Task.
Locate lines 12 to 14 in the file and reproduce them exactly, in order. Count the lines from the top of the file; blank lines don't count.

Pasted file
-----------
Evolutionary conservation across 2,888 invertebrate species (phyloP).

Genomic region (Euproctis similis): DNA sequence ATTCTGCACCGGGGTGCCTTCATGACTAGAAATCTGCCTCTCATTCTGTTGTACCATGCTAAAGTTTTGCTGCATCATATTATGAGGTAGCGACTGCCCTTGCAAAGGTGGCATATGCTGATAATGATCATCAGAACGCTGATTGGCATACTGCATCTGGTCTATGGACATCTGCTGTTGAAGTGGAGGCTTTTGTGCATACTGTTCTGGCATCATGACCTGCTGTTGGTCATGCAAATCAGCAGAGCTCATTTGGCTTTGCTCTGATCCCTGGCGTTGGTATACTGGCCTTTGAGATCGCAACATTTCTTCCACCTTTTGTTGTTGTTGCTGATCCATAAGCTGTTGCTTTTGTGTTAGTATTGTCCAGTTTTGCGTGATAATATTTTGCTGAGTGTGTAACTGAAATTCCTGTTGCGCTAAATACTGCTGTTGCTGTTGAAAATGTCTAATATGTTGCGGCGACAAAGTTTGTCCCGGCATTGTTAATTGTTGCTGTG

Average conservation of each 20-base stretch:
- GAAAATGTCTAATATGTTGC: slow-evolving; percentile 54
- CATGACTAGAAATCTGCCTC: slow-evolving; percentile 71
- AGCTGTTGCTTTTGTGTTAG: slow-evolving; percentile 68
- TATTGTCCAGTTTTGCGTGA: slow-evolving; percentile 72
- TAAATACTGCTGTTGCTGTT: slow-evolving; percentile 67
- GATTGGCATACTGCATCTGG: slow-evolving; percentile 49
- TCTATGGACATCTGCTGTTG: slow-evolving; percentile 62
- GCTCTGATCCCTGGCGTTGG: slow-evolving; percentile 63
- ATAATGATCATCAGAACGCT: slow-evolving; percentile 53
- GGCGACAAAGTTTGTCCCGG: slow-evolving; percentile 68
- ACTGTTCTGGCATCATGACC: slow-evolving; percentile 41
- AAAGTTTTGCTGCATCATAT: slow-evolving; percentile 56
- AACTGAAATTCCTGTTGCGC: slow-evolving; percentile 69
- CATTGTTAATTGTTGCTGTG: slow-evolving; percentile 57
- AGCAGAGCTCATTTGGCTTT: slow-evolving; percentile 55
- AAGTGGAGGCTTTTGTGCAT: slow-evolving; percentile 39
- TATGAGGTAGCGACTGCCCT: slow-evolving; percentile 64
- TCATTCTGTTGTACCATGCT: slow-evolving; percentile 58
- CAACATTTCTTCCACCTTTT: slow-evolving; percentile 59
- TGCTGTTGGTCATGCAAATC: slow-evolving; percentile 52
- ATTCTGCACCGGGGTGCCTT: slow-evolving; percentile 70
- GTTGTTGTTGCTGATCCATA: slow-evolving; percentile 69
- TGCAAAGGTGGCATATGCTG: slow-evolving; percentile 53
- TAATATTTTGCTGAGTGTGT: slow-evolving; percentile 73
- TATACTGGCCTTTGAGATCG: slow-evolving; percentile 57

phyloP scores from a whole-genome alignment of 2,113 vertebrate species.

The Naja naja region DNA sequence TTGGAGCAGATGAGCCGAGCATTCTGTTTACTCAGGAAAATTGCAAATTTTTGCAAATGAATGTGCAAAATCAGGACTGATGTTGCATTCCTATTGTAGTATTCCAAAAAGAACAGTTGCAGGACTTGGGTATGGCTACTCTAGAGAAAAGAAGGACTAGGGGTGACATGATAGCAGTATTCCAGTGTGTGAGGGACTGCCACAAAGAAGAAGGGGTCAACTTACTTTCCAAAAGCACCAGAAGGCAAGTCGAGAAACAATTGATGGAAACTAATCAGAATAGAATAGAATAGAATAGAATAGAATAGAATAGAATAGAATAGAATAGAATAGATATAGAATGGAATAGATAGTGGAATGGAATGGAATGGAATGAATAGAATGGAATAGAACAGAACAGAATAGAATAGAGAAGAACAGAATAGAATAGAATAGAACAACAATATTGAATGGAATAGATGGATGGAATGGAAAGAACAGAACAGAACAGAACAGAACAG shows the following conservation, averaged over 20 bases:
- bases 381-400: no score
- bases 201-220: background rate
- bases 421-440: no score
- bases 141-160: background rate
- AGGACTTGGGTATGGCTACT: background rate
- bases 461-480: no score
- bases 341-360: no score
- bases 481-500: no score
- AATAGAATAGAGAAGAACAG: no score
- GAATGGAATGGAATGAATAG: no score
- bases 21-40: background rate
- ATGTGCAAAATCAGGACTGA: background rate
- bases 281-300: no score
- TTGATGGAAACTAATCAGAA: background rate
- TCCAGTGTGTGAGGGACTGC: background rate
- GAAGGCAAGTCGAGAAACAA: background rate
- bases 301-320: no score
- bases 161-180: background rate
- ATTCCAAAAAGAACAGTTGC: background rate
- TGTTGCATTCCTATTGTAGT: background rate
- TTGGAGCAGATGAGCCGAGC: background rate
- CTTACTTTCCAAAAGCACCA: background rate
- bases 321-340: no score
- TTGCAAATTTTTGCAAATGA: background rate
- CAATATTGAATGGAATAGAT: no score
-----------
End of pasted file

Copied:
- ATAATGATCATCAGAACGCT: slow-evolving; percentile 53
- GGCGACAAAGTTTGTCCCGG: slow-evolving; percentile 68
- ACTGTTCTGGCATCATGACC: slow-evolving; percentile 41